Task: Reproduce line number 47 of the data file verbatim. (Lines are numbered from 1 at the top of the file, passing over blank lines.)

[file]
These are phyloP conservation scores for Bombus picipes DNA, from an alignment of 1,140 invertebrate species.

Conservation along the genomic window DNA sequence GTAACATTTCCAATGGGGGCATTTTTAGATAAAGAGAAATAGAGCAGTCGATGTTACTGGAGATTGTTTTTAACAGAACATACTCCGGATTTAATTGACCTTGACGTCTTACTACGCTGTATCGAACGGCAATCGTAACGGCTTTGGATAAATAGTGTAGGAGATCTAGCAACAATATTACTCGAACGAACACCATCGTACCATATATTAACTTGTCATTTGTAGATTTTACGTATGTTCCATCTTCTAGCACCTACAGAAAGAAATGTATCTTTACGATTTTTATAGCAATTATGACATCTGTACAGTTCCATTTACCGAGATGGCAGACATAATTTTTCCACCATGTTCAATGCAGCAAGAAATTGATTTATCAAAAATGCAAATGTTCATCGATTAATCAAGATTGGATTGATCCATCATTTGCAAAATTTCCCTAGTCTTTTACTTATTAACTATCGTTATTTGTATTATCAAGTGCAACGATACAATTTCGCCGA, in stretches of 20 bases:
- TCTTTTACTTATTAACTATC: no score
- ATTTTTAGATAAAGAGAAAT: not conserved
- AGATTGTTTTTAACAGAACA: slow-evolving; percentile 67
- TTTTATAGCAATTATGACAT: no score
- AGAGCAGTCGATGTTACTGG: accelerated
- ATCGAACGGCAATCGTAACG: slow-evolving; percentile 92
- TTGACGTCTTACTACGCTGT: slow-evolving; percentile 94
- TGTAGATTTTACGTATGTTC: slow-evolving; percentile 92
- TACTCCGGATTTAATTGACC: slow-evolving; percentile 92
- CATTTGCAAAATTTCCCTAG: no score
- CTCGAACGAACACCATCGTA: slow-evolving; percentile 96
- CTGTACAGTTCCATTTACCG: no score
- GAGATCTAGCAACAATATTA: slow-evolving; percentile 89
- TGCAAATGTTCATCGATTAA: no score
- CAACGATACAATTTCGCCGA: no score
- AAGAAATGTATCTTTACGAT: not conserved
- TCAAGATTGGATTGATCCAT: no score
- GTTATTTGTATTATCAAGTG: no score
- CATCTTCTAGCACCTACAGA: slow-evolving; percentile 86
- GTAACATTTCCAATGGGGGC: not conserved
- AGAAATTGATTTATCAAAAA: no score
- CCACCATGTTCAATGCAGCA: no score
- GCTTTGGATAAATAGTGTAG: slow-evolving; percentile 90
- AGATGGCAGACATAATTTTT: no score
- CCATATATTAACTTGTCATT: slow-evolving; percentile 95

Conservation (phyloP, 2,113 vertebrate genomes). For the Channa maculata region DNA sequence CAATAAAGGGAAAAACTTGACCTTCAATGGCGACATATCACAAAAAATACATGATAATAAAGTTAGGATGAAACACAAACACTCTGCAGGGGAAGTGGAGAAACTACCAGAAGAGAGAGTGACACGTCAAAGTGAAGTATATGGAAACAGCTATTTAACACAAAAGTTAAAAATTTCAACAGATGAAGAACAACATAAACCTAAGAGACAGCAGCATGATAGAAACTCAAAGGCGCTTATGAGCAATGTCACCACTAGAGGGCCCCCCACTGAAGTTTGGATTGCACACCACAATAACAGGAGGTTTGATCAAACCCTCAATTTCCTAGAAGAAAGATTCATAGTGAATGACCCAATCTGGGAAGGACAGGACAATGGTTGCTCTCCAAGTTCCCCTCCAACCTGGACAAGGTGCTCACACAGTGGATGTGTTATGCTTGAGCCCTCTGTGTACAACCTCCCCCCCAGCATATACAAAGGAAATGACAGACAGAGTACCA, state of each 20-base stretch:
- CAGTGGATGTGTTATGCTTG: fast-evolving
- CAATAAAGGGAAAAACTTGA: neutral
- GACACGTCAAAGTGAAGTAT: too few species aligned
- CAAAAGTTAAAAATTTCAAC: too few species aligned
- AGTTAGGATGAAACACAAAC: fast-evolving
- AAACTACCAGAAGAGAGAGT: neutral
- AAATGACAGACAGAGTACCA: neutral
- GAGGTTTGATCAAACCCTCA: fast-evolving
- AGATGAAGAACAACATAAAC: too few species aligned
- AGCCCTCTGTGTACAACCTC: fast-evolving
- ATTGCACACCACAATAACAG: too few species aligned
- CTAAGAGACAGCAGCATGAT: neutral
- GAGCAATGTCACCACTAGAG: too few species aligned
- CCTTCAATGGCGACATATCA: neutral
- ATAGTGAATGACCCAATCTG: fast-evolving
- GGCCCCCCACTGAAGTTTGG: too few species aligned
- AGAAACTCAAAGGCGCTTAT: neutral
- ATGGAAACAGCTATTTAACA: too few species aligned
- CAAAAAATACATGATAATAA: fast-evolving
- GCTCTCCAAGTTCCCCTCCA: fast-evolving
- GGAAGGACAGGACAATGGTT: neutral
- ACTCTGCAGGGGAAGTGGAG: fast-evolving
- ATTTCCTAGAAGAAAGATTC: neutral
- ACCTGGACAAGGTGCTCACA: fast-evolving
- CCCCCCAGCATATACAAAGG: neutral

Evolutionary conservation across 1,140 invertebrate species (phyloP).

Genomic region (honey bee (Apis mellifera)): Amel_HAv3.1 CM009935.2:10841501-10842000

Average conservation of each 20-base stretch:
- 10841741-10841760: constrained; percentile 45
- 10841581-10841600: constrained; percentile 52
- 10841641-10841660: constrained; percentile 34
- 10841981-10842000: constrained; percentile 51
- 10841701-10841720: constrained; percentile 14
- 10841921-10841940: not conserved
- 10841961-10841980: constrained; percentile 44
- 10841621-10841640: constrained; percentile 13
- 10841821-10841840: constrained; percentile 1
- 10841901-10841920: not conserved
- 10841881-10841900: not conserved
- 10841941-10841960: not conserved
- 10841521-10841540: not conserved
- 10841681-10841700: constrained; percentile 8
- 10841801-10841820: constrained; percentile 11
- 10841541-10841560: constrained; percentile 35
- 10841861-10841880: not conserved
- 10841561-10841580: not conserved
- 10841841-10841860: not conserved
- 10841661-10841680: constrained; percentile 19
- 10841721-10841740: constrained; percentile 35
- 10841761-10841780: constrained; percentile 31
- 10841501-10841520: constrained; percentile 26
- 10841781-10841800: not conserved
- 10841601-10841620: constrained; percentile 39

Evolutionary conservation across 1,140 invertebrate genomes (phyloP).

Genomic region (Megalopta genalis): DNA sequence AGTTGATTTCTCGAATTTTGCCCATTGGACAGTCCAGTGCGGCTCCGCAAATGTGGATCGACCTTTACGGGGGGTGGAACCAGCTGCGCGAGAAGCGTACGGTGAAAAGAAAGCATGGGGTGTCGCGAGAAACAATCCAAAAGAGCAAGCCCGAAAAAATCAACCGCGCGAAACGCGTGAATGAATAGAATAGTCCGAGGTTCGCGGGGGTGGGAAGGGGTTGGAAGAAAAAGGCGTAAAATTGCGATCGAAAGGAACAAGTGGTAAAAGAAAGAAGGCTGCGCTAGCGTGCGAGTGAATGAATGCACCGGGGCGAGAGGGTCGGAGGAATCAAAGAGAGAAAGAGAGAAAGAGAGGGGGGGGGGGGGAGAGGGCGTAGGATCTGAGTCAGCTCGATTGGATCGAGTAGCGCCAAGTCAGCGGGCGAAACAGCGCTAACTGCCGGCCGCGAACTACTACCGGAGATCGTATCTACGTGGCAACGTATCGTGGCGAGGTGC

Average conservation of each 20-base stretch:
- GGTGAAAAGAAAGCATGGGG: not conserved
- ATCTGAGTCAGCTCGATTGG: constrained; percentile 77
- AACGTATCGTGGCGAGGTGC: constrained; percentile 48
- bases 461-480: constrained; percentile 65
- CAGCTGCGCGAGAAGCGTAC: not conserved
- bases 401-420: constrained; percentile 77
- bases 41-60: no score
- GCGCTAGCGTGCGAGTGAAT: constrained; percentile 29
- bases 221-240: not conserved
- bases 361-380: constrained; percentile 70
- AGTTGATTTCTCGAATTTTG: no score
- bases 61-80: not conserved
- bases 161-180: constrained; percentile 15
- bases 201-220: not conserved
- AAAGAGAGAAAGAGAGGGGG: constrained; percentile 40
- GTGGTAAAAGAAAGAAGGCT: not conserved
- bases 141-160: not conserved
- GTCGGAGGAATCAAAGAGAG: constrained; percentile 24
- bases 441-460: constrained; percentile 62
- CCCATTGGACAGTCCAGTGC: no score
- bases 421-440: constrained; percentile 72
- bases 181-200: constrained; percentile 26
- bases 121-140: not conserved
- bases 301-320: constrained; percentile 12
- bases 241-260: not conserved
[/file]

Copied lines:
- CAAAAAATACATGATAATAA: fast-evolving